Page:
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Texas Chupacabra Really a Canine?

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The Texas “Chupacabra”, which is now living with its captors in the small Texas town of Ratcliffe in DeWitt county, is most likely a canine according to Texas Parks and Wildlife biologist Brent Ortego.

“The animal in the cage, as best I can tell from the view, is some form of small canine.”, he stated, although he wanted to be clear that canine could mean dog, coyote or even fox.

He added, “It’s [the chupacabra] never been proven to be a unique species. It was always something out there that allegedly would cause harm or threaten to cause harm to people or livestock.”

He also said the animals ragged, hairless appearance was probably due to a bad case of mange, according to CNN.

But the folks who found the little guy think otherwise. They are pretty certain they’ve captured a mythical chupacabra baby. Jackie Stock said her husband caught the thing eating corn on their property. “He called me to come and look, and I said, ‘That looks like a baby Chupacabra.”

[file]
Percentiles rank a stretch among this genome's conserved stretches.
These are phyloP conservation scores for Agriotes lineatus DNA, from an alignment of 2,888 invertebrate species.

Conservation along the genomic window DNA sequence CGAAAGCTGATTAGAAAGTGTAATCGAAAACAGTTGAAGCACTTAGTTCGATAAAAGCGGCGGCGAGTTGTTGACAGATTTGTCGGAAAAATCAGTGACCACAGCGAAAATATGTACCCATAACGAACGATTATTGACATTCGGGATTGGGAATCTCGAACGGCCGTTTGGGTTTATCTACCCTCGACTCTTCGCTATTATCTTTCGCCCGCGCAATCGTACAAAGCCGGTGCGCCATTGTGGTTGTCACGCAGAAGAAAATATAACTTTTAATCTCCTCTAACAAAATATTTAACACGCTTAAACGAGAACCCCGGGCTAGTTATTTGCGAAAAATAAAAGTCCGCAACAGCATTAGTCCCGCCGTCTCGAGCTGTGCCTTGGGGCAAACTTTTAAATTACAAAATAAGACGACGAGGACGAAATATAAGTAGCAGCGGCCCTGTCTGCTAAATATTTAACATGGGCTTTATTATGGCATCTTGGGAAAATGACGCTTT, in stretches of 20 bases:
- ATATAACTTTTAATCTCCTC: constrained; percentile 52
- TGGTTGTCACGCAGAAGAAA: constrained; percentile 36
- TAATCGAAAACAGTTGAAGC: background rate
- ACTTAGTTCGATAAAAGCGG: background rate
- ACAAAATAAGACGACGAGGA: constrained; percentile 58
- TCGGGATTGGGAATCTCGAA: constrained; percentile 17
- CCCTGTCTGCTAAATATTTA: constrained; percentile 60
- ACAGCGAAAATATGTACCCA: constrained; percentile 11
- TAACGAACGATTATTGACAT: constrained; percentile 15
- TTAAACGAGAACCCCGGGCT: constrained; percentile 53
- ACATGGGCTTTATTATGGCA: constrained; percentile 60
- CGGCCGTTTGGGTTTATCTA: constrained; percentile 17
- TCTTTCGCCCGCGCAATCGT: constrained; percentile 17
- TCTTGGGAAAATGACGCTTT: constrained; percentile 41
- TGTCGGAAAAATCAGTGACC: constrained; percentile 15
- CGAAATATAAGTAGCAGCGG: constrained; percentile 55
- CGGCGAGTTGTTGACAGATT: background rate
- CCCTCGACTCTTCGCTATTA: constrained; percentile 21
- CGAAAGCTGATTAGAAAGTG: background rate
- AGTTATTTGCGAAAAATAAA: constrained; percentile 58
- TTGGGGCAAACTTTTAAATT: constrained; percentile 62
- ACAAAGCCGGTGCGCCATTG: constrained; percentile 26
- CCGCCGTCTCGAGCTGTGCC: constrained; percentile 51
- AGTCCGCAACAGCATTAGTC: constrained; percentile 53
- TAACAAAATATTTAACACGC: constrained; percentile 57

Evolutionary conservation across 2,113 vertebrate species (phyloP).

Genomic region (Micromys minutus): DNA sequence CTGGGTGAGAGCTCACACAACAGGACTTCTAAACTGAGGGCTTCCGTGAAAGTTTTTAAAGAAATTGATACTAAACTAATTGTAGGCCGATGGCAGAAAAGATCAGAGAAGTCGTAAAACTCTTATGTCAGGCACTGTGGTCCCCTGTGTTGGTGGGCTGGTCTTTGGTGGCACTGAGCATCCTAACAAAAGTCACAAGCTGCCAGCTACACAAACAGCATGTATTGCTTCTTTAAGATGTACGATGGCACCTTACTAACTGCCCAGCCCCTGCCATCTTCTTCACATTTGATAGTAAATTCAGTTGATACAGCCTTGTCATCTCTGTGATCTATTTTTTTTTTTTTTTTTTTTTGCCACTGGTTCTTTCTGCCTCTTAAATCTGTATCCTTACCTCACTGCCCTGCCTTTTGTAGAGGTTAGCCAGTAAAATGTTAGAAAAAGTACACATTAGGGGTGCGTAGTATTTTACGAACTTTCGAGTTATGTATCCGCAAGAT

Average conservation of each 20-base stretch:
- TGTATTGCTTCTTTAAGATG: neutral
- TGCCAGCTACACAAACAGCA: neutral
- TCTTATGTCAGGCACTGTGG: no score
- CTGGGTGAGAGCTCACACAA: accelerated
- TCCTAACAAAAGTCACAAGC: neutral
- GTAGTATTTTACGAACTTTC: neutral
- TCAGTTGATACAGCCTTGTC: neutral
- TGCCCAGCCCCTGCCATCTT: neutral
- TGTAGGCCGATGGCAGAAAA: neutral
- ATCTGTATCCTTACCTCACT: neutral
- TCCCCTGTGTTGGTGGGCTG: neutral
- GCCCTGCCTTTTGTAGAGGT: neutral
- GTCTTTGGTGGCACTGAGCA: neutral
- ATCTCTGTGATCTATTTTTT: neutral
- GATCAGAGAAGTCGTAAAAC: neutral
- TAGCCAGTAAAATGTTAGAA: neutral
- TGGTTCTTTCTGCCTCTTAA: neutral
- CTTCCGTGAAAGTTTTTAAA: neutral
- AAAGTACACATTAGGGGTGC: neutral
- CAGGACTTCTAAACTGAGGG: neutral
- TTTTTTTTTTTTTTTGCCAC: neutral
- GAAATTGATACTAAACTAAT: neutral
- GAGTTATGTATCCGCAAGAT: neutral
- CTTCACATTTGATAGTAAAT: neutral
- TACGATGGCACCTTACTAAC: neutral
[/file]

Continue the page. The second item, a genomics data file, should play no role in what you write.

The suggestion that it could be a racoon or possum or some other mutated South Texas woodland creature is ludacris to Arlen Parma, the man who caught it. “You know, I hunted raccoons for twenty years with dogs and all that, and I’ve never seen anything that looks like that right there.”

Arlen Parma says the thing that really seals it for him is its ferocious growl. “A raccoon don’t make that noise, or a possum. What makes that noise? I guess a Chupacabra does, I don’t know.”

Could the ragged beast caught in South Texas really be a chupacabra? Supposed sightings of the ruthless wandering creature that kills goats and cows vampire-style have been reported for years in South America and the Southern U.S. Could this finally be the proof we need or just another mangy lost dog?

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Texas Chupacabra Really a Canine?
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